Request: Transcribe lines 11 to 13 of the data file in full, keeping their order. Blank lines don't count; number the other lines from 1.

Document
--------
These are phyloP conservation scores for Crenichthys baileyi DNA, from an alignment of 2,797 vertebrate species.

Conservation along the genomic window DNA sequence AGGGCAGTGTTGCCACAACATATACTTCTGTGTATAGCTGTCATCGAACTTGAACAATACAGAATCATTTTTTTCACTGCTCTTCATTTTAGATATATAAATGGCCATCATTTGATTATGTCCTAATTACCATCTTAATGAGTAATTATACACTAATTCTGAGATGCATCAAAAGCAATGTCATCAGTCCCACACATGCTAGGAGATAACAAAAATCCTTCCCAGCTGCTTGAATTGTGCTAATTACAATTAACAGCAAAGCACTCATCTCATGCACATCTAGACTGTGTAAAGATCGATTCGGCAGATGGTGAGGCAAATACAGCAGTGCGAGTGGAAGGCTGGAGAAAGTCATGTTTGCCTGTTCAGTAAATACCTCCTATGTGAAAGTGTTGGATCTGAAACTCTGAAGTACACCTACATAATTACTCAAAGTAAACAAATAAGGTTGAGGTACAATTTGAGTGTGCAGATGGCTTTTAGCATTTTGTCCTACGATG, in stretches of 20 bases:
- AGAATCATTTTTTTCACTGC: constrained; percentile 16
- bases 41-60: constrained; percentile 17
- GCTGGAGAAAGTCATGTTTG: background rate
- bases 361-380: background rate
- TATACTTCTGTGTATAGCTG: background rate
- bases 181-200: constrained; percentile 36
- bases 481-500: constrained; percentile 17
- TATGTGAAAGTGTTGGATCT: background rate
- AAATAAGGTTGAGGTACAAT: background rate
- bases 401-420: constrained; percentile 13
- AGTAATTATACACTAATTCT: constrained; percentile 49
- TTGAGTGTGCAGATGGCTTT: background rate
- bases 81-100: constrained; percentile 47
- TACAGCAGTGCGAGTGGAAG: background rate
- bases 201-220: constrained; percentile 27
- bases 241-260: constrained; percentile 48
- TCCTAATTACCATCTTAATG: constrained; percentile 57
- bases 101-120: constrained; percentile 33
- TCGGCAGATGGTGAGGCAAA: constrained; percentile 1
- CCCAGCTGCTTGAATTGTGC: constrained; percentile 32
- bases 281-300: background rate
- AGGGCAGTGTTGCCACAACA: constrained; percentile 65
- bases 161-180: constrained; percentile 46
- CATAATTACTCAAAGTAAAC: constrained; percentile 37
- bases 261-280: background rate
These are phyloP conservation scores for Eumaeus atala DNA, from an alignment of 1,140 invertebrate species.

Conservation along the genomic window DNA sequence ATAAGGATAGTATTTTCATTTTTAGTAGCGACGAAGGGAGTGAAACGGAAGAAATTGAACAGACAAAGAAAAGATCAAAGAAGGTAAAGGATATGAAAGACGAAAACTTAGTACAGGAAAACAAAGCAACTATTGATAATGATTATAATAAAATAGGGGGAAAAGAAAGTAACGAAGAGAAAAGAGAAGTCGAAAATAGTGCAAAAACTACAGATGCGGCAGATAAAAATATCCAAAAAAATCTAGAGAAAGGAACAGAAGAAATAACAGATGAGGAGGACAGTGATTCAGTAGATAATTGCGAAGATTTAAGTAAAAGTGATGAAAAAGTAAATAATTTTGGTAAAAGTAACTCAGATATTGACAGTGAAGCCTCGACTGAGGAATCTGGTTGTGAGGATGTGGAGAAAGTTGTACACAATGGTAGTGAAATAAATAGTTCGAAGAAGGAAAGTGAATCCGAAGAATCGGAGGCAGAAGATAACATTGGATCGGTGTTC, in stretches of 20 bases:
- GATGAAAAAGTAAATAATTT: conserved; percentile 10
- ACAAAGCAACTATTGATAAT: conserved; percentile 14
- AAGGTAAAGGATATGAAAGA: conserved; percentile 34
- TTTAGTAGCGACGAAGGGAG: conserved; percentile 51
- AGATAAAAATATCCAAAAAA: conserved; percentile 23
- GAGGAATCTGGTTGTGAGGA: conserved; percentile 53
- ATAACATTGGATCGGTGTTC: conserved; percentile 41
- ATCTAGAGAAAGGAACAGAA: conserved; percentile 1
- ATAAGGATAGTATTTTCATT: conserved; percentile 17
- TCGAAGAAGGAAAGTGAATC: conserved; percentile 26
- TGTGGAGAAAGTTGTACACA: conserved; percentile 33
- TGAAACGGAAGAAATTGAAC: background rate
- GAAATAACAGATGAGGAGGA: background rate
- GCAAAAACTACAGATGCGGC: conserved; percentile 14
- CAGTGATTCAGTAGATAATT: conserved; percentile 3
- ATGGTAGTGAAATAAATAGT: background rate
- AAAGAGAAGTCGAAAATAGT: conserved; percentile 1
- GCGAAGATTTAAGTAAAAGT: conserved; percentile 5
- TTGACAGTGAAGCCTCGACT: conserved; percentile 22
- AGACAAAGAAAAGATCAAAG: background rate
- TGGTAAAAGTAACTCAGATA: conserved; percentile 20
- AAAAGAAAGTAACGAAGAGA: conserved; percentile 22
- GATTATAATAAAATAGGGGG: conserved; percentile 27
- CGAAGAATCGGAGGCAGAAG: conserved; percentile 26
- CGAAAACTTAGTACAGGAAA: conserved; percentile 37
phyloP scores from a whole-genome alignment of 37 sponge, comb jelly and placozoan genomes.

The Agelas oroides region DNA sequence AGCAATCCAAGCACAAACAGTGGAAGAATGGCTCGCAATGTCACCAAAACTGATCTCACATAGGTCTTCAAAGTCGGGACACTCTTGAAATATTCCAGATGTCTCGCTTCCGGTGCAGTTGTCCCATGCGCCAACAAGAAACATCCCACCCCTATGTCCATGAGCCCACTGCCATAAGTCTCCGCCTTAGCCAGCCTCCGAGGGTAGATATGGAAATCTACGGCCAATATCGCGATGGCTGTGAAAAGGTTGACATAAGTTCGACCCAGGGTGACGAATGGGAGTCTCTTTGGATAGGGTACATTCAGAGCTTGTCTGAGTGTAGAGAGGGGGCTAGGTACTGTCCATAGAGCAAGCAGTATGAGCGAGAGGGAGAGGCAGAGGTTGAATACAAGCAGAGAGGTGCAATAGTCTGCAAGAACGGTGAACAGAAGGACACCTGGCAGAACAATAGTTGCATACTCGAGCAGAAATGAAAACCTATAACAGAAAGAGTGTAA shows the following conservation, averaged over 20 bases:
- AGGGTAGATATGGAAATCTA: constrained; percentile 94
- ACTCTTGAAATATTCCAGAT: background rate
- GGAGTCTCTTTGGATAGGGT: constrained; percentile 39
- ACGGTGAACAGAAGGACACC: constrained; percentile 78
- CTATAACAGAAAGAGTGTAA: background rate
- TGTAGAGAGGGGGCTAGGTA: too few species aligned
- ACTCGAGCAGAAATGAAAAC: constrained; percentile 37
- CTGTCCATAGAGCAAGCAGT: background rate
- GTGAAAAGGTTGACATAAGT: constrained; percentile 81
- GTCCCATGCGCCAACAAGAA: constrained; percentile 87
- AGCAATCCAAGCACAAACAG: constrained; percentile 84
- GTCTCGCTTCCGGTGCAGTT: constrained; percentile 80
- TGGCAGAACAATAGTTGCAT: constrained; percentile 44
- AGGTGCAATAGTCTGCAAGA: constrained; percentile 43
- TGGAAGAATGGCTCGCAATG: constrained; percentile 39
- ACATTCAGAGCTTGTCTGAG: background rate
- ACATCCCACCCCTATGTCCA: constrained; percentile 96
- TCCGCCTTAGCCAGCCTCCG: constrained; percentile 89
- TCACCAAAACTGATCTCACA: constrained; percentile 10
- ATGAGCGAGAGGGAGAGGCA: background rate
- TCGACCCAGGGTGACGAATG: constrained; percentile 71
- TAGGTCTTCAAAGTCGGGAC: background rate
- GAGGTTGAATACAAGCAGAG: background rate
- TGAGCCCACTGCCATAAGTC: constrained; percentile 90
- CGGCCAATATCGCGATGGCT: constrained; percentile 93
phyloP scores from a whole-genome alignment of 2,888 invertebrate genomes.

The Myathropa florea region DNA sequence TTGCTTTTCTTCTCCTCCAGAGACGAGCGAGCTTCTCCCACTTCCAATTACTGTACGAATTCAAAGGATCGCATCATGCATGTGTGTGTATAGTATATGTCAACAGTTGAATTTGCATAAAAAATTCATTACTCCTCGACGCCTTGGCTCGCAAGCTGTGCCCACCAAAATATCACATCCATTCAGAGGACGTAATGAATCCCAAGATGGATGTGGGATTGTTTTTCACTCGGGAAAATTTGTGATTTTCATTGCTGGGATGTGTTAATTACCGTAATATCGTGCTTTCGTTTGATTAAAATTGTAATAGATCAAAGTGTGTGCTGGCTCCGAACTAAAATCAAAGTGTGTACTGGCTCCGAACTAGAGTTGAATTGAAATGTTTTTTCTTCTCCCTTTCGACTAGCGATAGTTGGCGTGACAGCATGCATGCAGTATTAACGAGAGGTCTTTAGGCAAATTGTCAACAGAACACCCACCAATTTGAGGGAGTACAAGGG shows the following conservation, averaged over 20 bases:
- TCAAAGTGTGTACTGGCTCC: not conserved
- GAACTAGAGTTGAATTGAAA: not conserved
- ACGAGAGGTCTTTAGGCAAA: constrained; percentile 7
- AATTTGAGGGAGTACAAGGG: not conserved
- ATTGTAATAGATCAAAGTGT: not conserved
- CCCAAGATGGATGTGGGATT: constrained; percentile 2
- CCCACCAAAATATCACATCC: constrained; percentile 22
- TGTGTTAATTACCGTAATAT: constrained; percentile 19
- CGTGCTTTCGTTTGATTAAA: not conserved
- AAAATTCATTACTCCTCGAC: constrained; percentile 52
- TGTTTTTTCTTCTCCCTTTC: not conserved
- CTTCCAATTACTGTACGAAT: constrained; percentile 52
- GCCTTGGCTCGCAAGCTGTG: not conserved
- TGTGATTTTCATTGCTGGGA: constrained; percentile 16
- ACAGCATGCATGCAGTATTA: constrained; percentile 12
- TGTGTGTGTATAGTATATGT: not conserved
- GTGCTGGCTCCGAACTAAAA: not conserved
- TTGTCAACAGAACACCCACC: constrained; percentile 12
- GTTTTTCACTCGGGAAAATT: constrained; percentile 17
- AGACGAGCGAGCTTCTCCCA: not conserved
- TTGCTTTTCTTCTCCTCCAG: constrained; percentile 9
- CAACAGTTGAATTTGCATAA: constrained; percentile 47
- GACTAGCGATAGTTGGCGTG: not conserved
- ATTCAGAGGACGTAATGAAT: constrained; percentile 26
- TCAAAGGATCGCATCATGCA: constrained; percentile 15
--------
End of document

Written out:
- AAATAAGGTTGAGGTACAAT: background rate
- bases 401-420: constrained; percentile 13
- AGTAATTATACACTAATTCT: constrained; percentile 49